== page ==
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J Pers Soc Psychol. 2000 Apr;78(4):690-707.

Meta-stereotype activation: evidence from indirect measures for specific evaluative concerns experienced by members of dominant groups in intergroup interaction.

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Department of Psychology, University of Manitoba, Winnipeg, Canada.


Six experiments demonstrated that dominant group members readily frame intergroup interaction in terms of how they themselves are evaluated. The authors used indirect measures of meta-stereotype activation to assess dominant group members' inclination to spontaneously consider an out-group member's (ostensible) stereotypic expectations about them. The necessary conditions for meta-stereotype activation were rather minimal, but the potential for evaluation by an out-group member--as opposed to mere exposure to the person--was required. Individual differences involving the importance accorded to social evaluation (public self-consciousness and personal importance of racial attitudes) were associated with meta-stereotype activation, whereas racial attitudes were not. Two studies in which evaluative orientation was manipulated directly demonstrated a link between thinking in terms of how one is viewed and the activation and application of meta-stereotypes.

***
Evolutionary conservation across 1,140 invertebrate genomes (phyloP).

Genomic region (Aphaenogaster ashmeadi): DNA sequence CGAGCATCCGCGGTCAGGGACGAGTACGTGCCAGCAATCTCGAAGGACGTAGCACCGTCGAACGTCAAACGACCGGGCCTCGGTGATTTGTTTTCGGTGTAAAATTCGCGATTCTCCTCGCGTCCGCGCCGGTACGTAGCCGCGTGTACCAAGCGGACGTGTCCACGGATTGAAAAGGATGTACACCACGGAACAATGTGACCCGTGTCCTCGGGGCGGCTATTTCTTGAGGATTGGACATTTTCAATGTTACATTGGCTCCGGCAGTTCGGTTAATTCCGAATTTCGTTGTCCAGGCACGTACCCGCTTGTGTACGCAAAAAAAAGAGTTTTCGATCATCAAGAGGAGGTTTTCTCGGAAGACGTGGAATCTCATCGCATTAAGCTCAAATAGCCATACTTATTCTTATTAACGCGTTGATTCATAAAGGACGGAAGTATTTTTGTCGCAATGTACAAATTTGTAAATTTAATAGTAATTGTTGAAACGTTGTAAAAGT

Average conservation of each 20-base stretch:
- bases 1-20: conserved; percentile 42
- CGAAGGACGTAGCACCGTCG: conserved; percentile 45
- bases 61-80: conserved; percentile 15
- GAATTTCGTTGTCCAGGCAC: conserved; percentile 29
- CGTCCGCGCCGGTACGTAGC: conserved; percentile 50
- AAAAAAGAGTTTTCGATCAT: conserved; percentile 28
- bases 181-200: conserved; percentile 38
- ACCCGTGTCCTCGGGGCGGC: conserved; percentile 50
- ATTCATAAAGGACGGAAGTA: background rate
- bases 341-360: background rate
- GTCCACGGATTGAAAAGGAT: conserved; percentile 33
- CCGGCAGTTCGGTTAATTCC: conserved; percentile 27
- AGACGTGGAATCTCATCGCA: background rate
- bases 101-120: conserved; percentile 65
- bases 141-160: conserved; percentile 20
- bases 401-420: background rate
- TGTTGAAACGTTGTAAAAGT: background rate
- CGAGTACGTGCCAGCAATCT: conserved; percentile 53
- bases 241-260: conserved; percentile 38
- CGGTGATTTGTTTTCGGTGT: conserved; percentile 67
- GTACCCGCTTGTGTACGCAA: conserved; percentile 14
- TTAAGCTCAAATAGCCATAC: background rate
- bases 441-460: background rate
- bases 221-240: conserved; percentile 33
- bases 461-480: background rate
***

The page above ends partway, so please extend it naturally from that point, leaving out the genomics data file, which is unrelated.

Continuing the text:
[Indexed for MEDLINE]

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